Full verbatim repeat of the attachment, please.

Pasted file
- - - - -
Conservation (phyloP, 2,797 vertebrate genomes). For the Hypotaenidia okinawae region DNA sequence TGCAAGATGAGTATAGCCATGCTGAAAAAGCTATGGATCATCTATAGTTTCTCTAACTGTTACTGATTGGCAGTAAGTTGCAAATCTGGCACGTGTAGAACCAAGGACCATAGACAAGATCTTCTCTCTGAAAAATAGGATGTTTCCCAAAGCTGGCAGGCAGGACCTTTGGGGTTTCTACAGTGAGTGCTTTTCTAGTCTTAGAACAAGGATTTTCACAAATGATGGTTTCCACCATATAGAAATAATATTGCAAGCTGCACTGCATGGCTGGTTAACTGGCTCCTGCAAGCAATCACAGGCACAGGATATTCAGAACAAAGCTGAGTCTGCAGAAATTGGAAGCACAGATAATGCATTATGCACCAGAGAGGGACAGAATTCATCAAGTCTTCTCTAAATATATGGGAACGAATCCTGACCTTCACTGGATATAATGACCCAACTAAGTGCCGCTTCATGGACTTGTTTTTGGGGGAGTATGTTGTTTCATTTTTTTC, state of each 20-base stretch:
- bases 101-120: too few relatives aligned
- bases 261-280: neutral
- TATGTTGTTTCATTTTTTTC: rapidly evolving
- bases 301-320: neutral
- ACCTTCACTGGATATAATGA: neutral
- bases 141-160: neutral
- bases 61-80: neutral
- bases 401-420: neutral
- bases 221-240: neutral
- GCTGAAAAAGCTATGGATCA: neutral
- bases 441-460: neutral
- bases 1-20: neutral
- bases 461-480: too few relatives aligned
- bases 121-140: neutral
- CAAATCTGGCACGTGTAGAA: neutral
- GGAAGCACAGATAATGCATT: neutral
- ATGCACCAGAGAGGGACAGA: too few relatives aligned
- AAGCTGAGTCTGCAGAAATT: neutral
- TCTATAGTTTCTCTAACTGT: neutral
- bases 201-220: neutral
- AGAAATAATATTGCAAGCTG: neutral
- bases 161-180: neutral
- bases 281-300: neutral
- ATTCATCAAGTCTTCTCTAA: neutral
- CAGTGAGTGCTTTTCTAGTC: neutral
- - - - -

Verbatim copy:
Conservation (phyloP, 2,797 vertebrate genomes). For the Hypotaenidia okinawae region DNA sequence TGCAAGATGAGTATAGCCATGCTGAAAAAGCTATGGATCATCTATAGTTTCTCTAACTGTTACTGATTGGCAGTAAGTTGCAAATCTGGCACGTGTAGAACCAAGGACCATAGACAAGATCTTCTCTCTGAAAAATAGGATGTTTCCCAAAGCTGGCAGGCAGGACCTTTGGGGTTTCTACAGTGAGTGCTTTTCTAGTCTTAGAACAAGGATTTTCACAAATGATGGTTTCCACCATATAGAAATAATATTGCAAGCTGCACTGCATGGCTGGTTAACTGGCTCCTGCAAGCAATCACAGGCACAGGATATTCAGAACAAAGCTGAGTCTGCAGAAATTGGAAGCACAGATAATGCATTATGCACCAGAGAGGGACAGAATTCATCAAGTCTTCTCTAAATATATGGGAACGAATCCTGACCTTCACTGGATATAATGACCCAACTAAGTGCCGCTTCATGGACTTGTTTTTGGGGGAGTATGTTGTTTCATTTTTTTC, state of each 20-base stretch:
- bases 101-120: too few relatives aligned
- bases 261-280: neutral
- TATGTTGTTTCATTTTTTTC: rapidly evolving
- bases 301-320: neutral
- ACCTTCACTGGATATAATGA: neutral
- bases 141-160: neutral
- bases 61-80: neutral
- bases 401-420: neutral
- bases 221-240: neutral
- GCTGAAAAAGCTATGGATCA: neutral
- bases 441-460: neutral
- bases 1-20: neutral
- bases 461-480: too few relatives aligned
- bases 121-140: neutral
- CAAATCTGGCACGTGTAGAA: neutral
- GGAAGCACAGATAATGCATT: neutral
- ATGCACCAGAGAGGGACAGA: too few relatives aligned
- AAGCTGAGTCTGCAGAAATT: neutral
- TCTATAGTTTCTCTAACTGT: neutral
- bases 201-220: neutral
- AGAAATAATATTGCAAGCTG: neutral
- bases 161-180: neutral
- bases 281-300: neutral
- ATTCATCAAGTCTTCTCTAA: neutral
- CAGTGAGTGCTTTTCTAGTC: neutral